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Mot de passe oublié ?Je m'inscris ! (gratuit) Coupling Widget Variables Coupling Widget Variables

The current-value setting of some widgets (like text entry widgets) can be connected directly to application variables by using special options. These options are variable, textvariable, onvalue, offvalue, and value. This connection works both ways: if the variable changes for any reason, the widget it's connected to will be updated to reflect the new value.

Unfortunately, in the current implementation of Tkinter it is not possible to hand over an arbitrary Python variable to a widget through a variable or textvariable option. The only kinds of variables for which this works are variables that are subclassed from a class called Variable, defined in the Tkinter module.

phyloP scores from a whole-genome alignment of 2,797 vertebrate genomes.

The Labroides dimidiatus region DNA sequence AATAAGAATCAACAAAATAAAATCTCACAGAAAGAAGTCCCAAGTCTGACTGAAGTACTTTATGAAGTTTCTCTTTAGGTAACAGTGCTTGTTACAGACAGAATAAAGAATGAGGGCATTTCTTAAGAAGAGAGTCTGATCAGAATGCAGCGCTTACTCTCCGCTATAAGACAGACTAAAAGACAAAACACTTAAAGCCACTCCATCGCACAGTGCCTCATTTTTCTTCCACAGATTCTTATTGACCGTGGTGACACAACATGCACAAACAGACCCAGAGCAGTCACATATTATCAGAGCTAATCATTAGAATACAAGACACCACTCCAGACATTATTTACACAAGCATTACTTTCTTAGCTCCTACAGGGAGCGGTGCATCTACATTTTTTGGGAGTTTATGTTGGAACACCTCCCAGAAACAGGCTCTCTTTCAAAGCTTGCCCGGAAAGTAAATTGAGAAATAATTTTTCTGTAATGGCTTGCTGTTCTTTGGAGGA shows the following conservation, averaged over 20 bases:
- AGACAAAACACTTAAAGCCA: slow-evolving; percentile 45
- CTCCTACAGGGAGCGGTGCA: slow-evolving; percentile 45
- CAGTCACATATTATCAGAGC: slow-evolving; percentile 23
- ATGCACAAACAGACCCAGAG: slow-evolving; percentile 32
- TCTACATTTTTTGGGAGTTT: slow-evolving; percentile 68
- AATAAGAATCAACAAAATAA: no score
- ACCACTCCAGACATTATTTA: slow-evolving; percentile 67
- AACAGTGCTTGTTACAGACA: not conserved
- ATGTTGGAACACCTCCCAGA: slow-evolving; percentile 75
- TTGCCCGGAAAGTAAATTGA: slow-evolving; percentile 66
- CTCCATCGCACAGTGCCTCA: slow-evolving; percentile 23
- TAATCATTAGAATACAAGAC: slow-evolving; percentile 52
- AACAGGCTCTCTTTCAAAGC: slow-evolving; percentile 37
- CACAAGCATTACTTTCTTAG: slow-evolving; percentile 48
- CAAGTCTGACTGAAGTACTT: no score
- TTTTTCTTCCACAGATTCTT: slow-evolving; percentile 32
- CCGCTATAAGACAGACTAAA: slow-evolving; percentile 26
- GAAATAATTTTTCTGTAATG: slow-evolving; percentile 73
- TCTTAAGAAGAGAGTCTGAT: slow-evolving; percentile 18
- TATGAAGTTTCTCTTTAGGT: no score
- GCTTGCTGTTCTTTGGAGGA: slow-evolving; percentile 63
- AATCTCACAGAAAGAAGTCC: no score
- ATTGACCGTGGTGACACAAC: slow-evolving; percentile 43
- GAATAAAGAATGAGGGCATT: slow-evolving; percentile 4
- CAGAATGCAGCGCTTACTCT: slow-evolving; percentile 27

There are many useful subclasses of Variable already defined: StringVar, IntVar, DoubleVar, and BooleanVar. To read the current value of such a variable, call the get() method on it, and to change its value you call the set() method. If you follow this protocol, the widget will always track the value of the variable, with no further intervention on your part.

For example:

class App(Frame):
    def __init__(self, master=None):
        Frame.__init__(self, master)
        self.entrythingy = Entry()
        # here is the application variable
        self.contents = StringVar()
        # set it to some value
        self.contents.set("this is a variable")
        # tell the entry widget to watch this variable
        self.entrythingy["textvariable"] = self.contents
        # and here we get a callback when the user hits return.
        # we will have the program print out the value of the
        # application variable when the user hits return

    def print_contents(self, event):
        print "hi. contents of entry is now ---->", \

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